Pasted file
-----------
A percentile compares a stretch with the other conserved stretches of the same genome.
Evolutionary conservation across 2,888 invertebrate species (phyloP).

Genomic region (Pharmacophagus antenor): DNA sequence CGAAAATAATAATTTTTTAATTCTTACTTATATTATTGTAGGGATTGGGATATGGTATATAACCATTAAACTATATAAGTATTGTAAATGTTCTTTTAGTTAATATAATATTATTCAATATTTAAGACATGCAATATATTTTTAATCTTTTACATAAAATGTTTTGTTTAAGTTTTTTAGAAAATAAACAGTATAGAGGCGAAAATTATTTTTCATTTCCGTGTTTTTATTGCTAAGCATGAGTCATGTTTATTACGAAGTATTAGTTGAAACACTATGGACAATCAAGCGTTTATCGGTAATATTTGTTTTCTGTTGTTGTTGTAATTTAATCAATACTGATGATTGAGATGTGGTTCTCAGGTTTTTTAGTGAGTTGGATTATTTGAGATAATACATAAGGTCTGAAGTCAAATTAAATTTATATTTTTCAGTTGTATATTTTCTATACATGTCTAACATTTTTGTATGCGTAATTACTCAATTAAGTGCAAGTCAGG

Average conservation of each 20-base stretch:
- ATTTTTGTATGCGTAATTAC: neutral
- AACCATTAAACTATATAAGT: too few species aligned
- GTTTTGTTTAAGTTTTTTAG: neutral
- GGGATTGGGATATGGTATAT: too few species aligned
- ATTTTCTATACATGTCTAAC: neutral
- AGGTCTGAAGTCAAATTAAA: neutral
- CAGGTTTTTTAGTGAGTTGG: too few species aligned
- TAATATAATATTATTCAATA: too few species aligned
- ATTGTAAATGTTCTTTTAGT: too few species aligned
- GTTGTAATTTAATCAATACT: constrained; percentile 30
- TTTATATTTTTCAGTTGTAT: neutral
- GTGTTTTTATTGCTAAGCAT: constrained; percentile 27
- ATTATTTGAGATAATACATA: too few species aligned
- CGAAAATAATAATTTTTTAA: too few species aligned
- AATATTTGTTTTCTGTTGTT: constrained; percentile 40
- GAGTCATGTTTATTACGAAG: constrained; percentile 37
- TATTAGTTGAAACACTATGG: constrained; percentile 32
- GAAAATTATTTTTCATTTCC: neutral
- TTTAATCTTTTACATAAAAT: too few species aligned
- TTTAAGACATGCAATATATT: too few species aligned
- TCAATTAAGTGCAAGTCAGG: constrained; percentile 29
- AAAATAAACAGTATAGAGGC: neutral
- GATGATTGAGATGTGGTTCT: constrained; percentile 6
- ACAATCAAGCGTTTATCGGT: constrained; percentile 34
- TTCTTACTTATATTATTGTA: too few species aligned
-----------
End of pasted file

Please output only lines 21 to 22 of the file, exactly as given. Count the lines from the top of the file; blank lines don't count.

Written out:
- TATTAGTTGAAACACTATGG: constrained; percentile 32
- GAAAATTATTTTTCATTTCC: neutral